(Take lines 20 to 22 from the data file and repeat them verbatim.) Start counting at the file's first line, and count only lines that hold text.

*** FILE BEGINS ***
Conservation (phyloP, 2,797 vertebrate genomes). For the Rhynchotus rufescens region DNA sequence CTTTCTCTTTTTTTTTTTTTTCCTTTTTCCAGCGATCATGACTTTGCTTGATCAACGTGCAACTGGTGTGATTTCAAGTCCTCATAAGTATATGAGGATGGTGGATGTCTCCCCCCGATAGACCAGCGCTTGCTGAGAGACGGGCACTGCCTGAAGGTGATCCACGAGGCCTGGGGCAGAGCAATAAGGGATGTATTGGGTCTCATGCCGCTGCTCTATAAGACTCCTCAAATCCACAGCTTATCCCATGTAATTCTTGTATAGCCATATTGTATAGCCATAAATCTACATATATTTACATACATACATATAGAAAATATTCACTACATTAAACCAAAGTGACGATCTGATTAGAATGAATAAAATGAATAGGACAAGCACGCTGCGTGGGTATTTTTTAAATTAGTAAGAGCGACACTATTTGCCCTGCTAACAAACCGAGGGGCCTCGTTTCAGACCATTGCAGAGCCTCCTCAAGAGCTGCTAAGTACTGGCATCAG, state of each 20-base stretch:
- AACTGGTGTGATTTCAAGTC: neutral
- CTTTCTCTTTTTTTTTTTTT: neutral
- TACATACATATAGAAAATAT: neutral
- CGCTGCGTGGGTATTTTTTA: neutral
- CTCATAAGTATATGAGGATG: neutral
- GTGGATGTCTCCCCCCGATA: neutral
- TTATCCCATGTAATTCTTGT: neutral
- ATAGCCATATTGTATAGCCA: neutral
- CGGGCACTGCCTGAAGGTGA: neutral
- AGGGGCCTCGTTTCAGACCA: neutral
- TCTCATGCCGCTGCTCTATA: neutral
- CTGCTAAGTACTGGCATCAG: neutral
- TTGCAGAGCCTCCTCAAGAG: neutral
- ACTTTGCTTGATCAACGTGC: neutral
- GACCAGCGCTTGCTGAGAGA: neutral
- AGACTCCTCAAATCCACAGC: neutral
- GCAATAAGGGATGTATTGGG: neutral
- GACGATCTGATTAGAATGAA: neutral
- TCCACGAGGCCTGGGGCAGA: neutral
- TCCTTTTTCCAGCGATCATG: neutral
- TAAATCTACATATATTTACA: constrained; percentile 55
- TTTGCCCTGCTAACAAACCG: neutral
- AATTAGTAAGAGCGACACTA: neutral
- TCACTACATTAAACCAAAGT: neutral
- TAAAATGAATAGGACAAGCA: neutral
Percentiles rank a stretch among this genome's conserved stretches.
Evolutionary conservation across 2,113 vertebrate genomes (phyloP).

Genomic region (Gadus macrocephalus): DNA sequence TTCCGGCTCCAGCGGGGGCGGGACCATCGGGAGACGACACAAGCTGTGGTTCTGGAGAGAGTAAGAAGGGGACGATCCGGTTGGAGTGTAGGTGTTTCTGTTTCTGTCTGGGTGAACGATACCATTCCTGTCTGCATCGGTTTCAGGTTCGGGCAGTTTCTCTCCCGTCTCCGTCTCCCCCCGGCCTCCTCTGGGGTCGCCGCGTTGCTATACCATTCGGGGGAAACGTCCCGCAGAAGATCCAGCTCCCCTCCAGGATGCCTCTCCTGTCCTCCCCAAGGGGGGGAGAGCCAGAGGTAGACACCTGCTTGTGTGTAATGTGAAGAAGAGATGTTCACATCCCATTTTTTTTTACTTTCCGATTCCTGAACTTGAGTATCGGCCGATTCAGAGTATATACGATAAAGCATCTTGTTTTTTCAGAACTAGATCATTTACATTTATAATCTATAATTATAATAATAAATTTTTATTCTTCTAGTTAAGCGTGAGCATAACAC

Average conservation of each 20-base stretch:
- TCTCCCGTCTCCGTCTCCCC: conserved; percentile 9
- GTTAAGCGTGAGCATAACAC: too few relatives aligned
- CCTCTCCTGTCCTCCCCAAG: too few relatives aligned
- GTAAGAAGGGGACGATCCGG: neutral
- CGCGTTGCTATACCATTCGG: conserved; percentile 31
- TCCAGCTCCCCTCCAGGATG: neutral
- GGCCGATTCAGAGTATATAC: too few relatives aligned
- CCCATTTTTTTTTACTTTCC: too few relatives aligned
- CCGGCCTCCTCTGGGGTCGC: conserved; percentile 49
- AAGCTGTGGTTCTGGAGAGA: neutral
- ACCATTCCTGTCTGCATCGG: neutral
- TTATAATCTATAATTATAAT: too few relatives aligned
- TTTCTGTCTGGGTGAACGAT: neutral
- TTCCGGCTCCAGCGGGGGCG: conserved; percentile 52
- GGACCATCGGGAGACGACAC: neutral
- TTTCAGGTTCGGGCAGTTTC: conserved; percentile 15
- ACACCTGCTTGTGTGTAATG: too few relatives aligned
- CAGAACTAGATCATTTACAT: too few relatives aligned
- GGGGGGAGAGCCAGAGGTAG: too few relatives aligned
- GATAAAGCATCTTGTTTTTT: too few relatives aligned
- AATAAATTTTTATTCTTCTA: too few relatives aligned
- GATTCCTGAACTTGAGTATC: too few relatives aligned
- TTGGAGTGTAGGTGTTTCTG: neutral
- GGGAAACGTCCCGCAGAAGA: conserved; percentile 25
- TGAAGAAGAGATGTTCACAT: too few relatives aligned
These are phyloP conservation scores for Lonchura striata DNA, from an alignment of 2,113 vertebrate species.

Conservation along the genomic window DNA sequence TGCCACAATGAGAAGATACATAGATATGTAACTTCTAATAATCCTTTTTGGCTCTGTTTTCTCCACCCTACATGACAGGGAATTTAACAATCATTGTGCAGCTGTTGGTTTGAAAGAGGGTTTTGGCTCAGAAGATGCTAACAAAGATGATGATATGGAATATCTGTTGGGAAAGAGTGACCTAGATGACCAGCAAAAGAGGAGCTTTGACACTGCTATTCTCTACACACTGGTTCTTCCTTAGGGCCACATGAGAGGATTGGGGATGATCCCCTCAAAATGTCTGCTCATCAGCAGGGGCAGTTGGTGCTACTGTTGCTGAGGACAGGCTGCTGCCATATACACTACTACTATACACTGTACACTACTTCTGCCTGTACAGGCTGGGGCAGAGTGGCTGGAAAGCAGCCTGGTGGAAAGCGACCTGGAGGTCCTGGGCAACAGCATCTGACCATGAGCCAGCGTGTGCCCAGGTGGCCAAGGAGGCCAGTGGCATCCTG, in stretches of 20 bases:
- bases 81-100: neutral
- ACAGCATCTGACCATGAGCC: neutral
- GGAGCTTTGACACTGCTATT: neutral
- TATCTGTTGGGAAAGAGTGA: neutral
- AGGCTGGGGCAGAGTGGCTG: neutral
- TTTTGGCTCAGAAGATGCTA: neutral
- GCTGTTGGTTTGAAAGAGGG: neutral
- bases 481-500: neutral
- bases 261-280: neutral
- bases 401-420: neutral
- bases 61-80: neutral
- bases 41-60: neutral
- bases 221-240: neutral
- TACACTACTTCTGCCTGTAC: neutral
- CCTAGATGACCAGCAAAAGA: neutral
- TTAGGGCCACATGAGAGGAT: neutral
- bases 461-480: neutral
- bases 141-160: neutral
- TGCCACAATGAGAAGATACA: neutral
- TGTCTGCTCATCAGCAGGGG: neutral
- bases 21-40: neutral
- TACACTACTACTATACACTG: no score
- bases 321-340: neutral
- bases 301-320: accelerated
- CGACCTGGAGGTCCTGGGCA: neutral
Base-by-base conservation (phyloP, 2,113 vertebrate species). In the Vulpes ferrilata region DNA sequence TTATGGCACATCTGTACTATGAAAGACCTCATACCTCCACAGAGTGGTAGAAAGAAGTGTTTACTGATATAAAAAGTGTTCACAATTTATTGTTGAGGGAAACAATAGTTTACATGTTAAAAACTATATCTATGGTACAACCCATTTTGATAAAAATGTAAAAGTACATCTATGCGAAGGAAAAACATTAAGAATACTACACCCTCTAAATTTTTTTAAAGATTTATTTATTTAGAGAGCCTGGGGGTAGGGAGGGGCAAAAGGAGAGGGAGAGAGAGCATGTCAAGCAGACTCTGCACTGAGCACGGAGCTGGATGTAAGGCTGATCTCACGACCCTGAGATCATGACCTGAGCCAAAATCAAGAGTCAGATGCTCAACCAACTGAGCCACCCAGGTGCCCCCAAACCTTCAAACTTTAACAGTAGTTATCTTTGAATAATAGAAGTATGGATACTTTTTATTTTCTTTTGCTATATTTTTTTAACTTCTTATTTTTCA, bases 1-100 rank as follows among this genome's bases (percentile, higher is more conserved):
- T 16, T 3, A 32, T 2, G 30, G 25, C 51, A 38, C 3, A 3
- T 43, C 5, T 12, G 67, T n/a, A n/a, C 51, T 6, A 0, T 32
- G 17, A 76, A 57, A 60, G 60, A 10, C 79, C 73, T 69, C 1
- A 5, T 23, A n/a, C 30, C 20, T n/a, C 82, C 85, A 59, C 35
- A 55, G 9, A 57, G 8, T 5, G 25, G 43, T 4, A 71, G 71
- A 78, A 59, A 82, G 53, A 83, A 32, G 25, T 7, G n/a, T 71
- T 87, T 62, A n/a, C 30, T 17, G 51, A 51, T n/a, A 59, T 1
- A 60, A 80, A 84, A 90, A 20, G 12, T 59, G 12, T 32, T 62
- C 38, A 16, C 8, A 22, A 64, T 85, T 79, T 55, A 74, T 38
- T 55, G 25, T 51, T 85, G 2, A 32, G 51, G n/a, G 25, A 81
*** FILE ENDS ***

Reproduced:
- TCCACGAGGCCTGGGGCAGA: neutral
- TCCTTTTTCCAGCGATCATG: neutral
- TAAATCTACATATATTTACA: constrained; percentile 55